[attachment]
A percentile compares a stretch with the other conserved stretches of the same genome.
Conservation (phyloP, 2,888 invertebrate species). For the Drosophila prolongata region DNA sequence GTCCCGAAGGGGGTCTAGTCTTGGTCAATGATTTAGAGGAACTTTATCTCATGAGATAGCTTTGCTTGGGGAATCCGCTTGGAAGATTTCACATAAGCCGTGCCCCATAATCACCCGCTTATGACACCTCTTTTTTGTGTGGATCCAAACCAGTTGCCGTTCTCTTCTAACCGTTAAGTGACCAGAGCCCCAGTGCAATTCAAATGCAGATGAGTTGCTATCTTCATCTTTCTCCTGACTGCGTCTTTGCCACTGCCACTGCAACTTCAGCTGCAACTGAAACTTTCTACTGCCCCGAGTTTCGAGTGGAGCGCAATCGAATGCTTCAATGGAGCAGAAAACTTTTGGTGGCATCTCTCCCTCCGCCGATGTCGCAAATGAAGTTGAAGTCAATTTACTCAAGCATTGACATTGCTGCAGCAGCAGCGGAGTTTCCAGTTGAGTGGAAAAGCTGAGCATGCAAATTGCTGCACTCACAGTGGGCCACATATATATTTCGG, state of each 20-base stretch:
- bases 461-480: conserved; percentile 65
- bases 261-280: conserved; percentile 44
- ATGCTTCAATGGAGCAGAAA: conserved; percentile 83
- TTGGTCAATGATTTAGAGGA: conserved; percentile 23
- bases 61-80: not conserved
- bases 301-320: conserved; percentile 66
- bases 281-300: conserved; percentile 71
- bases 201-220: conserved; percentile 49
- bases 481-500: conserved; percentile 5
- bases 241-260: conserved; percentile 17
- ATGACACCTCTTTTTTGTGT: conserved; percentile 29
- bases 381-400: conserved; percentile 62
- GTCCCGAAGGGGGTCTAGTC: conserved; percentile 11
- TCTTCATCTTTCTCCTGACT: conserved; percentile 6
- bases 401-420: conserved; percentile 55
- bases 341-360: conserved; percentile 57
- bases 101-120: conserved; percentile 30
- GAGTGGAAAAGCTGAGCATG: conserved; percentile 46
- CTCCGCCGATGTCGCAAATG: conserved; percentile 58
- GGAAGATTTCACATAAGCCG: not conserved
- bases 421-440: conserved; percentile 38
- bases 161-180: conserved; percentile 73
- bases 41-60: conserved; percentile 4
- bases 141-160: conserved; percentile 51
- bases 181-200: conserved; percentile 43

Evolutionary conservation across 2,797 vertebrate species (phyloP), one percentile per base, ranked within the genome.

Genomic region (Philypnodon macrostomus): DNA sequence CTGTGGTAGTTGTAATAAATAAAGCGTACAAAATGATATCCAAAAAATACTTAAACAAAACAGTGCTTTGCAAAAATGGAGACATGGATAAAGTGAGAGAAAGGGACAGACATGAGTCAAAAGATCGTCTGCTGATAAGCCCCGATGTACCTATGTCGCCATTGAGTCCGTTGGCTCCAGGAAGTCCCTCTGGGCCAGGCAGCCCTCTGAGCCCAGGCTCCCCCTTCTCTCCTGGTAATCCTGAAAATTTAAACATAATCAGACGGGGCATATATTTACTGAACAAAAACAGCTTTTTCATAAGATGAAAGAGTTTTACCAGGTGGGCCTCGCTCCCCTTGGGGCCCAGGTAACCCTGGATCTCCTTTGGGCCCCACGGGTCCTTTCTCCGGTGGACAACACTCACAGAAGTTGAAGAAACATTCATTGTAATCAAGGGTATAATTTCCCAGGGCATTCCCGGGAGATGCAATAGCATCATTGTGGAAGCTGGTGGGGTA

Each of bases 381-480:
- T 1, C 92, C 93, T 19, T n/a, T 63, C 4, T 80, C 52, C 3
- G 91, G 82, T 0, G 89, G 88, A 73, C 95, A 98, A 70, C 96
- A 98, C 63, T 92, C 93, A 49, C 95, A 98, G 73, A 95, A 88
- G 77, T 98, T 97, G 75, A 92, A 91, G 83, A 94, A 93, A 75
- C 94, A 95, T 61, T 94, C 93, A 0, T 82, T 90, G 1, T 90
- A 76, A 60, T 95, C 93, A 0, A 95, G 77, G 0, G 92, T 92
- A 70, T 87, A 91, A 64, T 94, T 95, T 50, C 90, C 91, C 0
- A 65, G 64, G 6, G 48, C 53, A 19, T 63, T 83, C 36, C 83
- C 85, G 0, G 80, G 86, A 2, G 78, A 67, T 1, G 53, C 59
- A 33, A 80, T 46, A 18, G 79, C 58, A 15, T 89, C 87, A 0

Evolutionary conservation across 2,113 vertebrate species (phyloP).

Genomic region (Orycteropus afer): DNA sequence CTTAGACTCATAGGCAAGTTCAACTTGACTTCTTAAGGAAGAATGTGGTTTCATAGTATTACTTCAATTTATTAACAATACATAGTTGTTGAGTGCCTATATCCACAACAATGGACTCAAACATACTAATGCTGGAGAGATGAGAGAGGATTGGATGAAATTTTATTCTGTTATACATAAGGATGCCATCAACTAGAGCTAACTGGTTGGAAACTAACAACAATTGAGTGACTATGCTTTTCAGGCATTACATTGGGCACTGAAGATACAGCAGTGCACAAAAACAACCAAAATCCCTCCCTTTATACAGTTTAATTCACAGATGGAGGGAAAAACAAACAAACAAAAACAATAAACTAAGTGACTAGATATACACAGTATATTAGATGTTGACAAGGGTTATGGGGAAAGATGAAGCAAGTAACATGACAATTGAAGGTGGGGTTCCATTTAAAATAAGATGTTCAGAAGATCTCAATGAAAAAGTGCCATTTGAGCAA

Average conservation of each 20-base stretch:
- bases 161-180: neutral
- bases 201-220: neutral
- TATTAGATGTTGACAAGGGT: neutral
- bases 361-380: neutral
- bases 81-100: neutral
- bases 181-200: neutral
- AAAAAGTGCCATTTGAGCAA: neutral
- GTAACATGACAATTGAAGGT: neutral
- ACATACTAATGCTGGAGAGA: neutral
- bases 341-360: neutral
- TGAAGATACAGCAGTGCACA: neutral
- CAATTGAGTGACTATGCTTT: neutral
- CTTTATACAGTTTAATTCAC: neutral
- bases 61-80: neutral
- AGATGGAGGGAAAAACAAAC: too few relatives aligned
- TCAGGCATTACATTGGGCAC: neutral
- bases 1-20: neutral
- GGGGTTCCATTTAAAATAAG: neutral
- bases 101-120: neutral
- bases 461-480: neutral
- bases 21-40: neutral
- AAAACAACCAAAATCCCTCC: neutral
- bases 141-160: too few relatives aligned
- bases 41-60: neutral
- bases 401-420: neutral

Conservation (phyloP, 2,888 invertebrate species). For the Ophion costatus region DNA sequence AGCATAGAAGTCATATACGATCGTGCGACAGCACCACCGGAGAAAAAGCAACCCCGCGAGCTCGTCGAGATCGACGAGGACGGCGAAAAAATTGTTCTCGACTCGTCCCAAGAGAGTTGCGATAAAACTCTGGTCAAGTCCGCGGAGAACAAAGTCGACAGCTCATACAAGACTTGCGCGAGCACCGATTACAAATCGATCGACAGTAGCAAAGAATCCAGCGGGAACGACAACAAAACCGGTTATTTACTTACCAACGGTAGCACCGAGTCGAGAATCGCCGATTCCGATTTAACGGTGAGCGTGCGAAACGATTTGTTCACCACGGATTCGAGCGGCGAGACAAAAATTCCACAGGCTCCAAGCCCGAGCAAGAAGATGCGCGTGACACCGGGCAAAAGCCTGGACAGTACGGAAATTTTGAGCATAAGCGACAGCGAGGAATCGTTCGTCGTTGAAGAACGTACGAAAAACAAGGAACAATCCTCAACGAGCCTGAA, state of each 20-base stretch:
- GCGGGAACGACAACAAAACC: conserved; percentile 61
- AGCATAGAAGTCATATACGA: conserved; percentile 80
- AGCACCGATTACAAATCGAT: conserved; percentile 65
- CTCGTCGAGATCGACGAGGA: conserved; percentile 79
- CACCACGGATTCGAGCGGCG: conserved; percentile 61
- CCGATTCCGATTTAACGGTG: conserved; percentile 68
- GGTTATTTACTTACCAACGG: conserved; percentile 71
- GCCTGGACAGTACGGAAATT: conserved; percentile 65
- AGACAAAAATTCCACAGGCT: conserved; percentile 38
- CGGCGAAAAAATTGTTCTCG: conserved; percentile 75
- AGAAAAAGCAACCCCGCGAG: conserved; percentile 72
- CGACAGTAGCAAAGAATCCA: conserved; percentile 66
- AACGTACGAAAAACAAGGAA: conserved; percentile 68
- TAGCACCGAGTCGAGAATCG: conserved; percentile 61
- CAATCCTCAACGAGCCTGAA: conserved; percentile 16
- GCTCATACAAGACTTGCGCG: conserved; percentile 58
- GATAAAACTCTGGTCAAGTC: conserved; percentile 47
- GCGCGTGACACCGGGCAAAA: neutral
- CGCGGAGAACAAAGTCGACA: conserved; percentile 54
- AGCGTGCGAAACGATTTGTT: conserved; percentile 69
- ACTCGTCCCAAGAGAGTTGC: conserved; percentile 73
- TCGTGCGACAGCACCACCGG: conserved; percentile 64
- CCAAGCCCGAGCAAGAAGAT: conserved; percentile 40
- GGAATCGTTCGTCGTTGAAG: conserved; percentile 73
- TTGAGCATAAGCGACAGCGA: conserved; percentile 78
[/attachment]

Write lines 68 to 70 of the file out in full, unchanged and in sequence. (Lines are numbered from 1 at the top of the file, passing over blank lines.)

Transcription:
- bases 401-420: neutral

Conservation (phyloP, 2,888 invertebrate species). For the Ophion costatus region DNA sequence AGCATAGAAGTCATATACGATCGTGCGACAGCACCACCGGAGAAAAAGCAACCCCGCGAGCTCGTCGAGATCGACGAGGACGGCGAAAAAATTGTTCTCGACTCGTCCCAAGAGAGTTGCGATAAAACTCTGGTCAAGTCCGCGGAGAACAAAGTCGACAGCTCATACAAGACTTGCGCGAGCACCGATTACAAATCGATCGACAGTAGCAAAGAATCCAGCGGGAACGACAACAAAACCGGTTATTTACTTACCAACGGTAGCACCGAGTCGAGAATCGCCGATTCCGATTTAACGGTGAGCGTGCGAAACGATTTGTTCACCACGGATTCGAGCGGCGAGACAAAAATTCCACAGGCTCCAAGCCCGAGCAAGAAGATGCGCGTGACACCGGGCAAAAGCCTGGACAGTACGGAAATTTTGAGCATAAGCGACAGCGAGGAATCGTTCGTCGTTGAAGAACGTACGAAAAACAAGGAACAATCCTCAACGAGCCTGAA, state of each 20-base stretch:
- GCGGGAACGACAACAAAACC: conserved; percentile 61